FORT MILL TOWNSHIP — Minutes before he was scheduled to throw the first pitch before the Charlotte Knights’ game last Monday, Air Force Captain Adam Glover was making a much more important toss near the Guest Services desk at Knights Stadium.
Tossing and catching his 19-month-old son, Ryan, Glover also made time to play with his twin son and daughter, Joshua and Caitlyn, who milled around under his feet. The noise and chaos of three energetic children is perfectly fine by Glover. For the past two months, he’s been halfway across the world, transporting people and cargo to and from Afghanistan.
Compared to flying a C-17, managing “little people” is a much more enjoyable prospect. The twins, now 4, were just 2 months old when the 30-year-old was deployed to Qatar for the first time.
“They were little babies and when I came home, they were crawling,” he said. “There’s no kids running around where I usually go and then I come home and there’s cute little people everywhere. It’s a great feeling.”
Knights Stadium is familiar territory for Glover and his wife of nine years, Laura. It’s hosted many date nights over the years, stretching back to when the two were high-school sweethearts at Fort Mill High, where Laura was in the class of 2000 and Adam the class of 2001. Adam’s childhood home is just 10 minutes away from the stadium, so he and his brother David would often celebrate Fourth of July fireworks there after a home game. The brothers even played in a tournament against other local high schools on the field.
“I remember hitting it out of left center field,” Adam says, pointing toward the wall. “Playing on that field was a huge thing for me because we’d always come here. Our team would come and think about how it’d be to be a professional player.”
Which is why throwing that first pitch felt very special. For just a moment, Glover was back out on the field, just like the old days.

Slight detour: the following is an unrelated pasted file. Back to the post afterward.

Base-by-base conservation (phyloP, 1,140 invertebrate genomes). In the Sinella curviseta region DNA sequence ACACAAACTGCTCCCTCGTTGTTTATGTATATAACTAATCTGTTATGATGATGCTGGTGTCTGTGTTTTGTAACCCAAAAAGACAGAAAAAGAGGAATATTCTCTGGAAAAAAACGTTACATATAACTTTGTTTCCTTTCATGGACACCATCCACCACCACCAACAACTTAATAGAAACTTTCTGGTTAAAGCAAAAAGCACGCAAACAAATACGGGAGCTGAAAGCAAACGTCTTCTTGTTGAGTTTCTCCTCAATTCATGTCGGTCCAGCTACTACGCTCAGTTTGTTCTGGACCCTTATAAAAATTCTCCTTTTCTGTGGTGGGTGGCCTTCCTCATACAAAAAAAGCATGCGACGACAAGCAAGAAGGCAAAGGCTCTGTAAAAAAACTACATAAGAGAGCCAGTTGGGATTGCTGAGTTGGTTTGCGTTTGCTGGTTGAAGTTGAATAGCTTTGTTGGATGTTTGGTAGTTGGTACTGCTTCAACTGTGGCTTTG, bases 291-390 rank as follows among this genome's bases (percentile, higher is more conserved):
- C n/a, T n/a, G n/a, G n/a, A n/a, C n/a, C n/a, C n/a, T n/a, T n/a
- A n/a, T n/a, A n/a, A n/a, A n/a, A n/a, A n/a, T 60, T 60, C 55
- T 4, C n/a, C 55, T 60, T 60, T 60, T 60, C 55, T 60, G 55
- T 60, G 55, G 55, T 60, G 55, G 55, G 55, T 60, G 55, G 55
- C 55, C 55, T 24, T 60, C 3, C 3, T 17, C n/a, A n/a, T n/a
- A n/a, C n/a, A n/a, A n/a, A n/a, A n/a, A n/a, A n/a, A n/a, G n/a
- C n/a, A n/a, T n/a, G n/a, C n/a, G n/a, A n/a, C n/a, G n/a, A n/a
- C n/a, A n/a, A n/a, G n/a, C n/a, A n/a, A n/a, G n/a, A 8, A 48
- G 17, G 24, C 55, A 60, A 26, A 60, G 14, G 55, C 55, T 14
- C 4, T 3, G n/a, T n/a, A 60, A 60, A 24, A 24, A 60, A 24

“I could tell it was fun for him,” said Laura. “He has a connection here and he was so excited to come out. We’re a big baseball family, and now that the kids are reaching T-ball age, it’s great to see.”
Adam and his family has been living in Charleston since October and will continue to do so for the next two years until the Air Force moves them to a different base.
Change is a constant trope for the Glovers. Although Adam is home for the next six months, he may get called to do missions elsewhere at short notice. Laura often needs to take care of both the house and the kids’ activities without a second set of helping hands. Technology like Skype and email help, but the family is never complete without Adam.
“Nothing is certain until it’s happening,” Laura said. “It never ceases to amaze me when he comes home. I can maintain it, but he makes it fun. The kids just have a huge difference in behavior when Daddy’s home.”
The homecoming was short-lived for the Glovers, who traveled back to Charleston Tuesday morning. The memories, however, are refreshed. Adam and Laura hope they can pass on pieces of their golden youth to their growing family.
As for the throw, Glover admits it could have been better. Blaming a tired arm after a full day’s practice, his toss had a good trajectory, but took a short hop before reaching Knights pitcher Deunte Heath.
“Terrible,” he said, laughing. “But I’m just happy to be a part of it.”